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Why you probably need a VAT number if you’re based in France

Most freelancers in France seem to believe that, like in the United Kingdom and the Republic of Ireland (and possibly other states), small business with income below a certain threshold are not required to acquire an intra-EU VAT number. However, a government website makes it very clear that any French business or auto-entrepreneur that purchases or supplies services across EU borders needs to obtain a number. The €10,000 threshold that applies to goods does not apply to services. Here’s what the French authorities say:

En revanche, le numéro devient obligatoire … lorsqu’elle vend ou achète des prestations de services à des sociétés établies dans l’UE.

This rule is so unknown that many freelance translators have reported that they have struggled to convince the tax office to give them a VAT number. I therefore recommend that when you request the number, you provide the tax authorities with a print-out of the webpage that states that you require it.

To request the number, you must use the messaging service of your professional account.

See also Invalid Swedish VAT numbers – how to correct them.

If you found this article useful, why not translate it into French so that more people will find it? I will add a sentence stating who translated it and a link to your website. You may use the article on your own blog too, provided that you state the source. Send me an e-mail if you are interested.


IVA en las entregas intracomunitarias

Los traductores en España tienen ciertas obligaciones cuando quieren hacer una entrega intracomunitaria, es decir, un trabajo para un cliente en otro país europeo. Voy a explicar, paso a paso, lo que hay que hacer.

  1. Hay que darse de alta en el registro de operadores intracomunitarios a través del Modelo 036 (casilla 130)
  2. Hay que comprobar que el cliente está inscrito en el registro equivalente en su país, haciendo dicha comprobación en la base de datos llamada VIES. Si el cliente no está en esta base de datos, el traductor en España tiene la obligación de cobrarle el IVA español, y las instrucciones siguientes no se aplican.
  3. Si el cliente está registrado en el VIES, hay que emitir una factura sin IVA y incluir la mención “inversión del sujueto pasivo” en la factura. Ya no es necesario citar ninguna ley. Las palabras “inversión del sujeto pasivo” son suficientes.
  4. Puesto que esta mención proporciona información a nuestro importante a nuestro cliente, recomiendo incluirla también en su propia lengua (ver la lista aquí abajo).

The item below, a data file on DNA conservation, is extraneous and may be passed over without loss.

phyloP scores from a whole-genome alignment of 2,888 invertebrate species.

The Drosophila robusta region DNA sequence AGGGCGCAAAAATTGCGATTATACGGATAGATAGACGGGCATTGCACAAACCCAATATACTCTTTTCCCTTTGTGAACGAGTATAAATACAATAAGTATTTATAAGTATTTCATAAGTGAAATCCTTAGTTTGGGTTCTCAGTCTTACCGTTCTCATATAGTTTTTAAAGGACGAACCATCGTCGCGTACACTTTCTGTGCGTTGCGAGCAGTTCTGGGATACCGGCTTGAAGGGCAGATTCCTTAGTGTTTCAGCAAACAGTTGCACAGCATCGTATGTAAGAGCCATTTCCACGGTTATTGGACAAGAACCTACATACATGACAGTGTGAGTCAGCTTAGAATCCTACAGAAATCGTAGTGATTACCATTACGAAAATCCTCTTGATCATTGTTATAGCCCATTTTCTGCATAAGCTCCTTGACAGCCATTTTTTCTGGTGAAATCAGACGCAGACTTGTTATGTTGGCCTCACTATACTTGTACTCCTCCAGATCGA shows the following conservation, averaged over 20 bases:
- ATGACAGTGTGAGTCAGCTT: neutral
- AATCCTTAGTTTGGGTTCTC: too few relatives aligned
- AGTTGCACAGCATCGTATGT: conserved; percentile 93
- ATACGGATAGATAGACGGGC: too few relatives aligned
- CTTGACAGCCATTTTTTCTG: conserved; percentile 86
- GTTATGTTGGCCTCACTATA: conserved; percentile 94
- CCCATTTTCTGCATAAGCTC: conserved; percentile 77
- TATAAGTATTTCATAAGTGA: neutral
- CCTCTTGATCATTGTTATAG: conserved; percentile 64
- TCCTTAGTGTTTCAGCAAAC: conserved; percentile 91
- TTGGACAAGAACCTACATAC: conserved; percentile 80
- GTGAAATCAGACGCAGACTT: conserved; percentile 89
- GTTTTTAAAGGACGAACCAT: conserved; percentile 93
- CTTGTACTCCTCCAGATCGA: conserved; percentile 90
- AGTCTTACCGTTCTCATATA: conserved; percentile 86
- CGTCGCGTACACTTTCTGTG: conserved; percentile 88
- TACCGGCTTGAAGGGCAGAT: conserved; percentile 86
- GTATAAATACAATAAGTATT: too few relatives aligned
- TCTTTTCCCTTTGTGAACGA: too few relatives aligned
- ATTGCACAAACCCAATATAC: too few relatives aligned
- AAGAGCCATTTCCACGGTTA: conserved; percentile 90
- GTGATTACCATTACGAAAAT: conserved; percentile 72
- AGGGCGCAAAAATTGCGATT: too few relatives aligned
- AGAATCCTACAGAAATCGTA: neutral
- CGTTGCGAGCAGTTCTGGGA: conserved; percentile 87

5. Estos ingresos hay que incluirlos en la casilla 59 del modelo 303 (y, como todos los ingresos, en la casilla 1 del modelo 130).
  6. A parte, hay que declarar los datos de nuestro cliente a través del modelo 349, el cual muchos traductores tendrán que presentar trimestralmente, pero los que tuvieron ingresos (es decir, sin desgravar gastos) inferiores a €35.000 en el ejercicio anterior tendrán que presentarlo anualmente, en abril del año siguiente.
  7. Equivalencias oficiales de la mención “inversión del sujeto pasivo” en las otras lenguas oficiales de la Unión Europea:

      Alemán: Steuerschuldnerschaft des Leistungsempfängers
      Búlgaro: Oõратно начисдявае
      Castellano: Inversión del sujeto pasivo
      Catalán: Inversió del subjecte passiu
      Croata: Prijenos porezne obveze
      Checo: daň odvede zákazník
      Danés: Omvendt betalingsspligt
      Eslovaco: prenesenie daňovej povinnosti
      Esloveno: obrnjena davčna obveznost
      Estonio: Pöödmakssustamine
      Finés: Käännetty verovelvollisuus
      Francés: Autoliquidation
      Griego: αντιστροφής επιβάρυνση
      Húngaro: Forditott adózás
      Inglés: Reverse charge
      Irlandés: aistriú táille
      Italiano: Inversione contabile
      Letón: nodokļa apgrieztā maksāšana
      Lituano: atvirkštinis apmokestinimas
      Maltés: Inverżjoni tal-ħlas
      Neerlandés: BTW verlegd
      Polaco: ogne odwrotne obciążenie
      Portugués: Autoliquidação
      Rumano: taxare inversă
      Sueco: Omvänd betalningsskyldighet

VAT in cross-border transactions

One query that new VAT-registered translators in the EU often have when issuing an invoice to another EU country is what to put on the invoice to indicate that the VAT is due in the country of supply (i.e. the client’s country). In some countries, it used to be necessary to refer to a law, but more recently, under an EU directive, it is sufficient to add the words “reverse charge”, or the equivalent phrase in another EU language.